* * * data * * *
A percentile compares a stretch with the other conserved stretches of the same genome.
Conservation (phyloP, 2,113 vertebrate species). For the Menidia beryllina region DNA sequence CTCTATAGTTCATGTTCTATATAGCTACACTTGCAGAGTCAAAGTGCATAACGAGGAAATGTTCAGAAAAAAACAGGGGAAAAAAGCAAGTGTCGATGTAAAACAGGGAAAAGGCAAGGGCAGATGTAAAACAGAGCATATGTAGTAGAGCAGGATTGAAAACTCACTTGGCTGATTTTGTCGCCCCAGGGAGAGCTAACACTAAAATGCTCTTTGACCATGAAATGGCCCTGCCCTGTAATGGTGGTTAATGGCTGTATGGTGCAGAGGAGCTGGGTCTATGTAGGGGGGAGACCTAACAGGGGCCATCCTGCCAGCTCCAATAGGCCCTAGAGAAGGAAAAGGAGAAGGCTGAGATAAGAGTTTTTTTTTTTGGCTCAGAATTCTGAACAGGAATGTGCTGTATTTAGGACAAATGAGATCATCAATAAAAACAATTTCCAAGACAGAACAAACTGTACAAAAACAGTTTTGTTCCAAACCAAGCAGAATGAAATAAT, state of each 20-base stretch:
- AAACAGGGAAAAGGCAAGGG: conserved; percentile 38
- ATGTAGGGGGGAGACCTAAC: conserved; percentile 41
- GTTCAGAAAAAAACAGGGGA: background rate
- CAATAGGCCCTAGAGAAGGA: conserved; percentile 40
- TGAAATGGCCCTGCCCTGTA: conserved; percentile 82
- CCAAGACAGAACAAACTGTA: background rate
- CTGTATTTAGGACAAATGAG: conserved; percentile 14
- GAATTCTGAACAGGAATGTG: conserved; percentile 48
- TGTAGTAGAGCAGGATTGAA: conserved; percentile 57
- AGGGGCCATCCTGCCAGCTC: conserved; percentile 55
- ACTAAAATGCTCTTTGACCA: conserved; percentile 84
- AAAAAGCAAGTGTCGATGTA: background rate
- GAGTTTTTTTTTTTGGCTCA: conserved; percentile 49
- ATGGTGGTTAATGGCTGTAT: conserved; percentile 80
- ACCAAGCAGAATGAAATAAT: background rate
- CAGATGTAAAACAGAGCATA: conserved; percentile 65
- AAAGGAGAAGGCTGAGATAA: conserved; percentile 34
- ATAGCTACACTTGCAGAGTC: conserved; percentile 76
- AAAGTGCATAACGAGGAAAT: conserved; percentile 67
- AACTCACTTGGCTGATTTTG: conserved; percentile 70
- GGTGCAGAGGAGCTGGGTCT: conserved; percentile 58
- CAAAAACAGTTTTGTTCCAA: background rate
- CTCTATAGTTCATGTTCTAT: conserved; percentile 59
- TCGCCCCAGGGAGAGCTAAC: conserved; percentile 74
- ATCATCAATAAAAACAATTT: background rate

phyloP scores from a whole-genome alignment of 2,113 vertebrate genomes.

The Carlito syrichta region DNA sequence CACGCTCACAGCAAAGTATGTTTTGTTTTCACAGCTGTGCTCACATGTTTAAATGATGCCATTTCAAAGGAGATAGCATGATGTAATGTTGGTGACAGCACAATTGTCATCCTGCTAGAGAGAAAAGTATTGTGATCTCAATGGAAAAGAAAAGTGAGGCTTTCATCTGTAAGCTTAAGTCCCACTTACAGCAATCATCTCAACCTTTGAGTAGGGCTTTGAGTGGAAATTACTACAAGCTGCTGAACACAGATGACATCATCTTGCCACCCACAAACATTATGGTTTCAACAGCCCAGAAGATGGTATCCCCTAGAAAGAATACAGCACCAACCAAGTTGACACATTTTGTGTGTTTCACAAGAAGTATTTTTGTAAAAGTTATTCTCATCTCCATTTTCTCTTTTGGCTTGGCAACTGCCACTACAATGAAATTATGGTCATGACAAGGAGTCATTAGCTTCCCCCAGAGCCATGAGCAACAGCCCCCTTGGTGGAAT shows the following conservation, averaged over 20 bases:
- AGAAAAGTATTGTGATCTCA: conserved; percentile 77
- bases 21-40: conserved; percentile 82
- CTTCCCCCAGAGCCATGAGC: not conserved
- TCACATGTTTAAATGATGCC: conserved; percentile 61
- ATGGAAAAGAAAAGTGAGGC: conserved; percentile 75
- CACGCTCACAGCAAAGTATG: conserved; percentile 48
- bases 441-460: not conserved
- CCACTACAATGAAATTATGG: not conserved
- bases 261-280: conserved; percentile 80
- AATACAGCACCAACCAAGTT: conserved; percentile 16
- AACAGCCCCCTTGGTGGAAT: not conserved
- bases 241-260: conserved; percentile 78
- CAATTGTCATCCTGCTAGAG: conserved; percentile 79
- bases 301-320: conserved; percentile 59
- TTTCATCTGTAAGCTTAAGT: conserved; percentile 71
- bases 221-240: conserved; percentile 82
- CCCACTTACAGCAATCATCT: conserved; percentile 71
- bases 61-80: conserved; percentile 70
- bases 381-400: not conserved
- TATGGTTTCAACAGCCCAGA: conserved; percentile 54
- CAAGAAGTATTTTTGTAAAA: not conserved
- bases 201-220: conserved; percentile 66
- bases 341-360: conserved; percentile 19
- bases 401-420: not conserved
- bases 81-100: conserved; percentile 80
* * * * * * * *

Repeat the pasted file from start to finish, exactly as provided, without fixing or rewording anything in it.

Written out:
A percentile compares a stretch with the other conserved stretches of the same genome.
Conservation (phyloP, 2,113 vertebrate species). For the Menidia beryllina region DNA sequence CTCTATAGTTCATGTTCTATATAGCTACACTTGCAGAGTCAAAGTGCATAACGAGGAAATGTTCAGAAAAAAACAGGGGAAAAAAGCAAGTGTCGATGTAAAACAGGGAAAAGGCAAGGGCAGATGTAAAACAGAGCATATGTAGTAGAGCAGGATTGAAAACTCACTTGGCTGATTTTGTCGCCCCAGGGAGAGCTAACACTAAAATGCTCTTTGACCATGAAATGGCCCTGCCCTGTAATGGTGGTTAATGGCTGTATGGTGCAGAGGAGCTGGGTCTATGTAGGGGGGAGACCTAACAGGGGCCATCCTGCCAGCTCCAATAGGCCCTAGAGAAGGAAAAGGAGAAGGCTGAGATAAGAGTTTTTTTTTTTGGCTCAGAATTCTGAACAGGAATGTGCTGTATTTAGGACAAATGAGATCATCAATAAAAACAATTTCCAAGACAGAACAAACTGTACAAAAACAGTTTTGTTCCAAACCAAGCAGAATGAAATAAT, state of each 20-base stretch:
- AAACAGGGAAAAGGCAAGGG: conserved; percentile 38
- ATGTAGGGGGGAGACCTAAC: conserved; percentile 41
- GTTCAGAAAAAAACAGGGGA: background rate
- CAATAGGCCCTAGAGAAGGA: conserved; percentile 40
- TGAAATGGCCCTGCCCTGTA: conserved; percentile 82
- CCAAGACAGAACAAACTGTA: background rate
- CTGTATTTAGGACAAATGAG: conserved; percentile 14
- GAATTCTGAACAGGAATGTG: conserved; percentile 48
- TGTAGTAGAGCAGGATTGAA: conserved; percentile 57
- AGGGGCCATCCTGCCAGCTC: conserved; percentile 55
- ACTAAAATGCTCTTTGACCA: conserved; percentile 84
- AAAAAGCAAGTGTCGATGTA: background rate
- GAGTTTTTTTTTTTGGCTCA: conserved; percentile 49
- ATGGTGGTTAATGGCTGTAT: conserved; percentile 80
- ACCAAGCAGAATGAAATAAT: background rate
- CAGATGTAAAACAGAGCATA: conserved; percentile 65
- AAAGGAGAAGGCTGAGATAA: conserved; percentile 34
- ATAGCTACACTTGCAGAGTC: conserved; percentile 76
- AAAGTGCATAACGAGGAAAT: conserved; percentile 67
- AACTCACTTGGCTGATTTTG: conserved; percentile 70
- GGTGCAGAGGAGCTGGGTCT: conserved; percentile 58
- CAAAAACAGTTTTGTTCCAA: background rate
- CTCTATAGTTCATGTTCTAT: conserved; percentile 59
- TCGCCCCAGGGAGAGCTAAC: conserved; percentile 74
- ATCATCAATAAAAACAATTT: background rate

phyloP scores from a whole-genome alignment of 2,113 vertebrate genomes.

The Carlito syrichta region DNA sequence CACGCTCACAGCAAAGTATGTTTTGTTTTCACAGCTGTGCTCACATGTTTAAATGATGCCATTTCAAAGGAGATAGCATGATGTAATGTTGGTGACAGCACAATTGTCATCCTGCTAGAGAGAAAAGTATTGTGATCTCAATGGAAAAGAAAAGTGAGGCTTTCATCTGTAAGCTTAAGTCCCACTTACAGCAATCATCTCAACCTTTGAGTAGGGCTTTGAGTGGAAATTACTACAAGCTGCTGAACACAGATGACATCATCTTGCCACCCACAAACATTATGGTTTCAACAGCCCAGAAGATGGTATCCCCTAGAAAGAATACAGCACCAACCAAGTTGACACATTTTGTGTGTTTCACAAGAAGTATTTTTGTAAAAGTTATTCTCATCTCCATTTTCTCTTTTGGCTTGGCAACTGCCACTACAATGAAATTATGGTCATGACAAGGAGTCATTAGCTTCCCCCAGAGCCATGAGCAACAGCCCCCTTGGTGGAAT shows the following conservation, averaged over 20 bases:
- AGAAAAGTATTGTGATCTCA: conserved; percentile 77
- bases 21-40: conserved; percentile 82
- CTTCCCCCAGAGCCATGAGC: not conserved
- TCACATGTTTAAATGATGCC: conserved; percentile 61
- ATGGAAAAGAAAAGTGAGGC: conserved; percentile 75
- CACGCTCACAGCAAAGTATG: conserved; percentile 48
- bases 441-460: not conserved
- CCACTACAATGAAATTATGG: not conserved
- bases 261-280: conserved; percentile 80
- AATACAGCACCAACCAAGTT: conserved; percentile 16
- AACAGCCCCCTTGGTGGAAT: not conserved
- bases 241-260: conserved; percentile 78
- CAATTGTCATCCTGCTAGAG: conserved; percentile 79
- bases 301-320: conserved; percentile 59
- TTTCATCTGTAAGCTTAAGT: conserved; percentile 71
- bases 221-240: conserved; percentile 82
- CCCACTTACAGCAATCATCT: conserved; percentile 71
- bases 61-80: conserved; percentile 70
- bases 381-400: not conserved
- TATGGTTTCAACAGCCCAGA: conserved; percentile 54
- CAAGAAGTATTTTTGTAAAA: not conserved
- bases 201-220: conserved; percentile 66
- bases 341-360: conserved; percentile 19
- bases 401-420: not conserved
- bases 81-100: conserved; percentile 80